The prevalence of obesity among older adults is on the rise and, with an increase in the world population of adults 60 years and older, the demand for health interventions is growing. Limited research has observed mHealth weight loss interventions for older adults. The present research examines mHealth adherence of middle aged (35 to 54 years) and older adults (55 years and older) in a mobile weight loss intervention program called Noom.
Participants were 16,612 Noom users who received one of two curriculum programs: Healthy Weight (83%) or the CDC recognized Diabetes Prevention Program. T-tests and multiple linear regressions observed weight change and adherence at weeks 16, 24, and 52 weeks.
In those who provided weights at 16 weeks (N=1,346), preliminary results show that older adults lost (mean ± SE) 1.2 ± 0.4 kg (95%CI 2.1, 0.3), p=0.008 more compared to younger adults. Older adults logged 26.6 ± 3.7 (95%CI 19.3, 33.9) and 36.2 ± 5.5 (95% 25.4, 47.1) more meals at 24 and 52 weeks, respectively (p<0.001) and weighed in 5.9± 0.68 (95%CI 4.6, 7.3) and 10.2 ± 1.0 (95%CI 8.2, 12.2) more at 24 and 52 weeks, respectively (p<0.001). In addition, older adults made 1.8 ± 0.7 more group posts at week 24 (95%CI 0.4, 3.2), p=0.003. Significance level set at p<0.0028 after Bonferroni correction. Adjusting for age, gender, and baseline BMI, total number of meals logged significantly predicted weight change at week 24 (β=-0.48, p<0.001, R2=0.24, p<0.001) and week 52 (β=-0.77, p=0.006, R2=0.34, p=0.047).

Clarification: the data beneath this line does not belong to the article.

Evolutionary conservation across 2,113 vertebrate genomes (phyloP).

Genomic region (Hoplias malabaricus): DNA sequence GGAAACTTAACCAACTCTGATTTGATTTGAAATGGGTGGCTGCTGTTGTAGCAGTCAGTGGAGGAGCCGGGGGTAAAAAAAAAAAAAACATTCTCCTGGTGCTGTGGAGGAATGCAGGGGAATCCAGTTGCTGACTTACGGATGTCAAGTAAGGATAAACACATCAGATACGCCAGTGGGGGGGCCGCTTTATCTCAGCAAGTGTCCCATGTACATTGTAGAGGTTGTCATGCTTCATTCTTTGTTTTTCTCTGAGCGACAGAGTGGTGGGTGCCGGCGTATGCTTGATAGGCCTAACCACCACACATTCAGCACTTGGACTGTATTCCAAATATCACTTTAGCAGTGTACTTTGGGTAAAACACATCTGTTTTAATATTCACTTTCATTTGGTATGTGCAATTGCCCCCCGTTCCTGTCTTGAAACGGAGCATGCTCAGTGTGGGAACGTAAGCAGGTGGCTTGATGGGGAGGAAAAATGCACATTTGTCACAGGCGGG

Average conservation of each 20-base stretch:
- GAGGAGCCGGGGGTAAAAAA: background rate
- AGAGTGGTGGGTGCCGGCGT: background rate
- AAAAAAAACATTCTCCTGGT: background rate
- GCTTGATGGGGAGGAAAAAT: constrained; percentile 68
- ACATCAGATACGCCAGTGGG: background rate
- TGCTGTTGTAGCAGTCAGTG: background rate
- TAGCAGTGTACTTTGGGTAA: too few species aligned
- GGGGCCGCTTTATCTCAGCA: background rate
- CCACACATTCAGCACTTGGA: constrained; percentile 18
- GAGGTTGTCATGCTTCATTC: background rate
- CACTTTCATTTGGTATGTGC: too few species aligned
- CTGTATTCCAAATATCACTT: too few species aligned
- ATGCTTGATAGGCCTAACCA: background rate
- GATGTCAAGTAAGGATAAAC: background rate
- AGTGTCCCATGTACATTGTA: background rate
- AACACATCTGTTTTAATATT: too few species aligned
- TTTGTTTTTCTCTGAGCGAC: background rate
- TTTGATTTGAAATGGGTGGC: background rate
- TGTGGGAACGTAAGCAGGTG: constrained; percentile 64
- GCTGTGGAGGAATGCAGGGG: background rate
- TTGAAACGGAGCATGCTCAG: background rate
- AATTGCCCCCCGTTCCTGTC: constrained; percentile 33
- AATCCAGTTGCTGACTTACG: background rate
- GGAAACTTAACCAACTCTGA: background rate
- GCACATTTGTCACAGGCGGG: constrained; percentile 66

Older adults lost more weight and better adhered to an mHealth evidence-based weight loss intervention compared to younger adults. These preliminary findings suggest further clinical implications for adapting the program to older adult’s needs.